2.6 Toiletries : Buddhist monks should be clean and have pleasant personalities. They need some necessary objects, the same as average people (a) Khaan naam (Water Container), (b) Saboo (Soap), (c) Glong Saboo (Soap Container), (d) Praeng See-Fun (Tooth Brush), (e) Ya See Fun (Tooth Paste), (f) Pha Shed Tua (Body Towel), (g) Ga-Daad Shamra (Tissues), (h) Grathon (spittoon), (i) Ya (Medicine Shelf ).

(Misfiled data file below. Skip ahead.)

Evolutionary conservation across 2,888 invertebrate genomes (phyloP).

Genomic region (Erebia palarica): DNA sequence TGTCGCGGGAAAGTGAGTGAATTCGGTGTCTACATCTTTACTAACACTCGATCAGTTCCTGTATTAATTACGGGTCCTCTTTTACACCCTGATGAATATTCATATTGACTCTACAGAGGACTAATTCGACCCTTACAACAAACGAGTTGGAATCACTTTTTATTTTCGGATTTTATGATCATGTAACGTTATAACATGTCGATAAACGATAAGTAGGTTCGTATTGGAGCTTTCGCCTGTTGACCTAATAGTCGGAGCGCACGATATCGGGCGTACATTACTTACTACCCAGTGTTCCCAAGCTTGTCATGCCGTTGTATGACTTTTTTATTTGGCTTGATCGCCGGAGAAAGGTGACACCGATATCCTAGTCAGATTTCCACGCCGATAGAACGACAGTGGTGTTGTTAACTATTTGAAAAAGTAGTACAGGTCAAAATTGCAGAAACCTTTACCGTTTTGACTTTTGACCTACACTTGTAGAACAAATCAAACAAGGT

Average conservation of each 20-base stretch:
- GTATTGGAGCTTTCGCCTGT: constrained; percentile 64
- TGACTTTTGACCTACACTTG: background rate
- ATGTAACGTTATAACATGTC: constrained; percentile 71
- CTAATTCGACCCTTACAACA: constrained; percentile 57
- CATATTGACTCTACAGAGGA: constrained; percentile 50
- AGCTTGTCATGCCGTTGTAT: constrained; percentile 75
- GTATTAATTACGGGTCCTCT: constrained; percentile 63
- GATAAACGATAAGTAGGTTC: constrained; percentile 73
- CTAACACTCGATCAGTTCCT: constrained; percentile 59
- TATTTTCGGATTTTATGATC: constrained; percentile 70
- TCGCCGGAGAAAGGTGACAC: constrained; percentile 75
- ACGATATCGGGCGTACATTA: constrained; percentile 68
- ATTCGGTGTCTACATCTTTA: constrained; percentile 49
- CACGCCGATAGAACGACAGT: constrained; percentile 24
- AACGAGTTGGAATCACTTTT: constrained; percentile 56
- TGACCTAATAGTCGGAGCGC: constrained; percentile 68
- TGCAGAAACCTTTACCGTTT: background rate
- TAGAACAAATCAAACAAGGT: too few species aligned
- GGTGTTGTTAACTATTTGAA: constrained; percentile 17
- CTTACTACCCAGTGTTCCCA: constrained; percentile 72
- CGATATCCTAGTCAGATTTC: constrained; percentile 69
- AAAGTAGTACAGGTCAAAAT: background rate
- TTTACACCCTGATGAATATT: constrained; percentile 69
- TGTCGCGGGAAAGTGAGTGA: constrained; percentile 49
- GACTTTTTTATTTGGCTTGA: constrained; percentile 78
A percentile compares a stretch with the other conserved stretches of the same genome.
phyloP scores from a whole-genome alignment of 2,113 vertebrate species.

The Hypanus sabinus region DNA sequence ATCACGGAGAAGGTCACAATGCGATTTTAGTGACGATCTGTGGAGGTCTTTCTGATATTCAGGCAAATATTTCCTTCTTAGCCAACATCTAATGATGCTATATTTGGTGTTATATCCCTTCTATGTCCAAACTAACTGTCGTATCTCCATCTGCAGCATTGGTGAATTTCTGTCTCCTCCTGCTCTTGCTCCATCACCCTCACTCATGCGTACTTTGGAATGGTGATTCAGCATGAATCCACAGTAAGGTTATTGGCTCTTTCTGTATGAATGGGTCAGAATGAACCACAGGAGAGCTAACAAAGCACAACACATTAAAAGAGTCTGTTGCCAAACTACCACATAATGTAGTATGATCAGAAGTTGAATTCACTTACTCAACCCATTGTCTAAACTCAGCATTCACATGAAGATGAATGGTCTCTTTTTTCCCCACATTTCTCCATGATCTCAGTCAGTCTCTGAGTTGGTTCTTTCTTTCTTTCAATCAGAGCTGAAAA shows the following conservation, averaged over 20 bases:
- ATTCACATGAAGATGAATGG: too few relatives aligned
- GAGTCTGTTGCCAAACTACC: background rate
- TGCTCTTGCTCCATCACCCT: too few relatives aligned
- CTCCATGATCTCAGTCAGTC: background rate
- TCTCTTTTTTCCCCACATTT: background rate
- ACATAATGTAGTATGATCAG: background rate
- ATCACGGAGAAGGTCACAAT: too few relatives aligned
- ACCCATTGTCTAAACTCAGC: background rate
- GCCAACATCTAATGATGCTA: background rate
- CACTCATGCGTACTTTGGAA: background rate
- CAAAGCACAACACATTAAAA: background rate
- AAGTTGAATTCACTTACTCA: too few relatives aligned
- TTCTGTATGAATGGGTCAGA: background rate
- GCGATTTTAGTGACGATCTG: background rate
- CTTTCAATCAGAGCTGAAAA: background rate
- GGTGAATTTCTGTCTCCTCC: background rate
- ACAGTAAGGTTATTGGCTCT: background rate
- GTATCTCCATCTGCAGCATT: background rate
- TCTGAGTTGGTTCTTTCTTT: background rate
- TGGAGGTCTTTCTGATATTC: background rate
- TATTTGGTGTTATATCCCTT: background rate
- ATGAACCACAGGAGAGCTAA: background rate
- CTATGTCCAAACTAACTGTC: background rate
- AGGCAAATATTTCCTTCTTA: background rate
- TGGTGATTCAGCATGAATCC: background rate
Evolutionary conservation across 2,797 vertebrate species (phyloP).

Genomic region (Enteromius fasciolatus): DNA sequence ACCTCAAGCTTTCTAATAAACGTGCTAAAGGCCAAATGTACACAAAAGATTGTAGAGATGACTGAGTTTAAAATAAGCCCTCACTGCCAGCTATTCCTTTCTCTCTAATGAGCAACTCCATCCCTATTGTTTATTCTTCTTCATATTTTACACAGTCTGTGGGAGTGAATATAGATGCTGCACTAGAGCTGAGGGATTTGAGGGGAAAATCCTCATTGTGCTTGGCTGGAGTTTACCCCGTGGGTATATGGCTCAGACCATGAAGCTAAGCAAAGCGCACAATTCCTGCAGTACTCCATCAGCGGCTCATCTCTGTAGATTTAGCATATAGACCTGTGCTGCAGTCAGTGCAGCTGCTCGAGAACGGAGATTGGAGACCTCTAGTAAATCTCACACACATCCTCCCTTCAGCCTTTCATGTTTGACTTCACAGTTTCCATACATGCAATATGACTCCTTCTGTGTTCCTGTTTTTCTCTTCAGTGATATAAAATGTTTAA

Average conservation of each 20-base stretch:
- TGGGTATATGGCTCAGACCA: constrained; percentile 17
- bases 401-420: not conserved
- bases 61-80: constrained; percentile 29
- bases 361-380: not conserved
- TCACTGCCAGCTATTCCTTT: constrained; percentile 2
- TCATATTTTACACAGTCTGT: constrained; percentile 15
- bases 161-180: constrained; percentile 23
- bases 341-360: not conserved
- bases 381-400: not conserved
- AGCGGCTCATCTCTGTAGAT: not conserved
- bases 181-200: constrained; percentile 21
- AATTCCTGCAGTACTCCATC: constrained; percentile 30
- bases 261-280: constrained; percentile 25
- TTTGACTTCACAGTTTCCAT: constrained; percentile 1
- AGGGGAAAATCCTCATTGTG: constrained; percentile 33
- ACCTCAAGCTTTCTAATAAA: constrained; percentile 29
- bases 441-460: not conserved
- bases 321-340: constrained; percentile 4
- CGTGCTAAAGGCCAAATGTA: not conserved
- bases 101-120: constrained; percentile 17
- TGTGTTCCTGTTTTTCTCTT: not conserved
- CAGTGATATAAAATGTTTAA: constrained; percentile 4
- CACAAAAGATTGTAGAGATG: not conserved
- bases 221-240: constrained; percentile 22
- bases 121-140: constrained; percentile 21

2.7 Residence Utensils : These items should be available to help monks in case of emergency. (a) Kome Fai (Lantern or Lamp), (b) Fai Shye (Flash Light), (e) Nariga Ploog (Alarm Clock).